Some bloggers take exception to Winter Soldier, veterans offering alternative contexts for some of the testimony. A couple of dissenting blogs are here and here. For the most part, these critics, including some liveblogging from the scene, either attack the credibility of the individuals and testimony or dismiss the entire affair as a bunch of poseurs and Walter Mitty’s who just cant handle war. Like the protesters outside, these bloggers focus on specifics and individuals but ignore the broader context of death, destruction, dehumanization militarization. It’s up to those of us who believe that militarization and war are not acceptable policies in the 21st century to make our case, to nurture that seed of hope, in this corporate-military society.

Winter Soldier is an important step in that direction. The facts and stories are out there; I suspect we will hear many more. I plan to take that message to as many people as I can. Winter Soldier is also an important step toward personal reconciliation. These veterans are speaking out as patriots, redeeming their service from a government that has dishonored and wasted it; they are directing their dedication and experience to changing the military mindset that led America into an illegal war. They know they are responsible for their own actions under truly difficult conditions but they have also come to realize that their nation is equally responsible for putting them into that illegal war. They know, too, that their service will have meaning only to the extent that they use their experience to educate their nation.

Godspeed, ladies and gentlemen. I’m with you all the way.


My reward for spending all that time with Winter Soldier was an evening at the Olympia Symphony program, "War and Hope" featuring Beethoven's 4th Symphony and Hayden's Lord Nelson's Mass, the latter with four solo singers and an 89 member chorus. I thought the title appropriately ironic after the weekend's events but the music did indeed speak of war and hope. I'd not been to a symphony in a while and greatly enjoyed seeing all these musicians and singers working so intently and harmoniously to create such grand sounds.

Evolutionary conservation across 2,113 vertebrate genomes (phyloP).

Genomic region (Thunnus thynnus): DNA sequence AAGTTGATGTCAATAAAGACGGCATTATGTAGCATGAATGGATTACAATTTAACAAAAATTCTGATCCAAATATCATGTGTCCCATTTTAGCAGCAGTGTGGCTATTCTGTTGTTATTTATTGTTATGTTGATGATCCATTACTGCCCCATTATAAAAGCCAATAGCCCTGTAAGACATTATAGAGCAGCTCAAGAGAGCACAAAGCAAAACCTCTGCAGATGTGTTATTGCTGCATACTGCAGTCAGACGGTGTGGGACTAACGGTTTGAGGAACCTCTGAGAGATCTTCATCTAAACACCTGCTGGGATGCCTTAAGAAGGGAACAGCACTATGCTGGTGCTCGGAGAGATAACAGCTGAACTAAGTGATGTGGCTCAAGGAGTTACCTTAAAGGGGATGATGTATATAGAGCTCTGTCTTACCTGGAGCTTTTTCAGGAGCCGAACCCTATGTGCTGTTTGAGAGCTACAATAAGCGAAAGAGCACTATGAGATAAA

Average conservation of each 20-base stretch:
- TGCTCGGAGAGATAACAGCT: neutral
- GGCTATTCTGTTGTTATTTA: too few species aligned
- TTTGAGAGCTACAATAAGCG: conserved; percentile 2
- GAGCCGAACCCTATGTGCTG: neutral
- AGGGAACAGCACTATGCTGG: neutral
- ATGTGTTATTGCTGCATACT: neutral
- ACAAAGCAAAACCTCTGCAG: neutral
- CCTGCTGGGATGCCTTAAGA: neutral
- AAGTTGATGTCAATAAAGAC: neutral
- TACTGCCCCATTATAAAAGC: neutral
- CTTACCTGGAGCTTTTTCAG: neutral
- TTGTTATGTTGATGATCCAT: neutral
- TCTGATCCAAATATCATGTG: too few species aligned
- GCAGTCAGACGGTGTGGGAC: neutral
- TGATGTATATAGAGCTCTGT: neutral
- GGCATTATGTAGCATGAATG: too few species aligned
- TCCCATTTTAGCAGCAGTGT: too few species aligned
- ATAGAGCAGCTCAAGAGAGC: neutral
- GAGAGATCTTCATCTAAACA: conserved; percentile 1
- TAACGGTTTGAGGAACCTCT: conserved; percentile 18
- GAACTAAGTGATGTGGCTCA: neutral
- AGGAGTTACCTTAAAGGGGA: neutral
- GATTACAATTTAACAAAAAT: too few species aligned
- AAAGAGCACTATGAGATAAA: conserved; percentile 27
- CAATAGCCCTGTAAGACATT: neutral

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Blogger The Minstrel Boy said...

if the only reconisable benefit is to these soldiers themselves, it is worth it.

i've tried it all, shutting up and muddling through, talking it out, all to some or little effect.

now, i simply go with how the moment feels, then move on.

i applaud these guys for putting their personal testimony out there. i've always felt that the best way to end war is to show people what really happens.

they have my respect, and my support. they have my pipes and my harp when they die. . .

even though i'm no longer in arizona i've been told that "the skye boat song" is played when the casket is brought in or out.

i'll sing ye a song
of our land which is gone
onward the sailors cry

9:33 AM  
Blogger Jim Yeager said...

I don't understand how someone can question the integrity of anyone who's experienced war and is willing to speak plainly about their experiences. Is that person willing to fight in the same war the soldier did? If not, then maybe he ought to glance in a mirror before questioning anything...

6:01 AM